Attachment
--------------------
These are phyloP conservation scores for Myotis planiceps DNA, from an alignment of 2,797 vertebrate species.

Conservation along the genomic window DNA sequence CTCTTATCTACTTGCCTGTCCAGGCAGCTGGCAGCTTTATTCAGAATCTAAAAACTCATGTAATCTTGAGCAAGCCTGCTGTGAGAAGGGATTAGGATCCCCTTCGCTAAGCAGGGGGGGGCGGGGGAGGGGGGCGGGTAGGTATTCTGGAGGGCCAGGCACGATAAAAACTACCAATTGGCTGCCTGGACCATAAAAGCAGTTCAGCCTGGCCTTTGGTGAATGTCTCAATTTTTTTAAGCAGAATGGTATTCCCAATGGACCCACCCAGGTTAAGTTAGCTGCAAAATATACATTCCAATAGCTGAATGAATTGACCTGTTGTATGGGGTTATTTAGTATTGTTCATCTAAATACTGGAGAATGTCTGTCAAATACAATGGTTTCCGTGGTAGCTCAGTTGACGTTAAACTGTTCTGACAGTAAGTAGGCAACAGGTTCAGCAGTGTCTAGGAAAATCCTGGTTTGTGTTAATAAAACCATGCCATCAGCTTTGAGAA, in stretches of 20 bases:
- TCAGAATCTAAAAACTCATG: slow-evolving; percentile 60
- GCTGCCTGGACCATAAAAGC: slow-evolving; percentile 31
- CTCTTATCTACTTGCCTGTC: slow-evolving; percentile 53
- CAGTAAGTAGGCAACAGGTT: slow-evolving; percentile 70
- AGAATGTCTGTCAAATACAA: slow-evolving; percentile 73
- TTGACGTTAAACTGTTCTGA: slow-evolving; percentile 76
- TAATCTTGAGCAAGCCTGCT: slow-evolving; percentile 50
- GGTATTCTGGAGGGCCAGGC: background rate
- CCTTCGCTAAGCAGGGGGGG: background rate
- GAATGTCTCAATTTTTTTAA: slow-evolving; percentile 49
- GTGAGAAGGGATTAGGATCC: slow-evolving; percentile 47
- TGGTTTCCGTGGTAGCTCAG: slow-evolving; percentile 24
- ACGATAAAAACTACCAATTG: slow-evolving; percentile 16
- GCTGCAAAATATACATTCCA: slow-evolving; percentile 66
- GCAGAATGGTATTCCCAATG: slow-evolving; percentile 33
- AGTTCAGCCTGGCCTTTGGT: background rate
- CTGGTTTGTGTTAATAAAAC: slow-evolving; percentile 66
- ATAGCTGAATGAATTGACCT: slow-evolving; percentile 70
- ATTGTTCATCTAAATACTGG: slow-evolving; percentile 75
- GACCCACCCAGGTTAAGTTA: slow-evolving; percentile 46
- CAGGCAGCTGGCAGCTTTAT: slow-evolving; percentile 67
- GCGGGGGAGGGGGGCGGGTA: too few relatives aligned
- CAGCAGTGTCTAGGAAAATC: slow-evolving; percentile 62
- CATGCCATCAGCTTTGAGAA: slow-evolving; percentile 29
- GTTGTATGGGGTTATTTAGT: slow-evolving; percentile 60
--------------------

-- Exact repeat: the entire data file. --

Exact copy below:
These are phyloP conservation scores for Myotis planiceps DNA, from an alignment of 2,797 vertebrate species.

Conservation along the genomic window DNA sequence CTCTTATCTACTTGCCTGTCCAGGCAGCTGGCAGCTTTATTCAGAATCTAAAAACTCATGTAATCTTGAGCAAGCCTGCTGTGAGAAGGGATTAGGATCCCCTTCGCTAAGCAGGGGGGGGCGGGGGAGGGGGGCGGGTAGGTATTCTGGAGGGCCAGGCACGATAAAAACTACCAATTGGCTGCCTGGACCATAAAAGCAGTTCAGCCTGGCCTTTGGTGAATGTCTCAATTTTTTTAAGCAGAATGGTATTCCCAATGGACCCACCCAGGTTAAGTTAGCTGCAAAATATACATTCCAATAGCTGAATGAATTGACCTGTTGTATGGGGTTATTTAGTATTGTTCATCTAAATACTGGAGAATGTCTGTCAAATACAATGGTTTCCGTGGTAGCTCAGTTGACGTTAAACTGTTCTGACAGTAAGTAGGCAACAGGTTCAGCAGTGTCTAGGAAAATCCTGGTTTGTGTTAATAAAACCATGCCATCAGCTTTGAGAA, in stretches of 20 bases:
- TCAGAATCTAAAAACTCATG: slow-evolving; percentile 60
- GCTGCCTGGACCATAAAAGC: slow-evolving; percentile 31
- CTCTTATCTACTTGCCTGTC: slow-evolving; percentile 53
- CAGTAAGTAGGCAACAGGTT: slow-evolving; percentile 70
- AGAATGTCTGTCAAATACAA: slow-evolving; percentile 73
- TTGACGTTAAACTGTTCTGA: slow-evolving; percentile 76
- TAATCTTGAGCAAGCCTGCT: slow-evolving; percentile 50
- GGTATTCTGGAGGGCCAGGC: background rate
- CCTTCGCTAAGCAGGGGGGG: background rate
- GAATGTCTCAATTTTTTTAA: slow-evolving; percentile 49
- GTGAGAAGGGATTAGGATCC: slow-evolving; percentile 47
- TGGTTTCCGTGGTAGCTCAG: slow-evolving; percentile 24
- ACGATAAAAACTACCAATTG: slow-evolving; percentile 16
- GCTGCAAAATATACATTCCA: slow-evolving; percentile 66
- GCAGAATGGTATTCCCAATG: slow-evolving; percentile 33
- AGTTCAGCCTGGCCTTTGGT: background rate
- CTGGTTTGTGTTAATAAAAC: slow-evolving; percentile 66
- ATAGCTGAATGAATTGACCT: slow-evolving; percentile 70
- ATTGTTCATCTAAATACTGG: slow-evolving; percentile 75
- GACCCACCCAGGTTAAGTTA: slow-evolving; percentile 46
- CAGGCAGCTGGCAGCTTTAT: slow-evolving; percentile 67
- GCGGGGGAGGGGGGCGGGTA: too few relatives aligned
- CAGCAGTGTCTAGGAAAATC: slow-evolving; percentile 62
- CATGCCATCAGCTTTGAGAA: slow-evolving; percentile 29
- GTTGTATGGGGTTATTTAGT: slow-evolving; percentile 60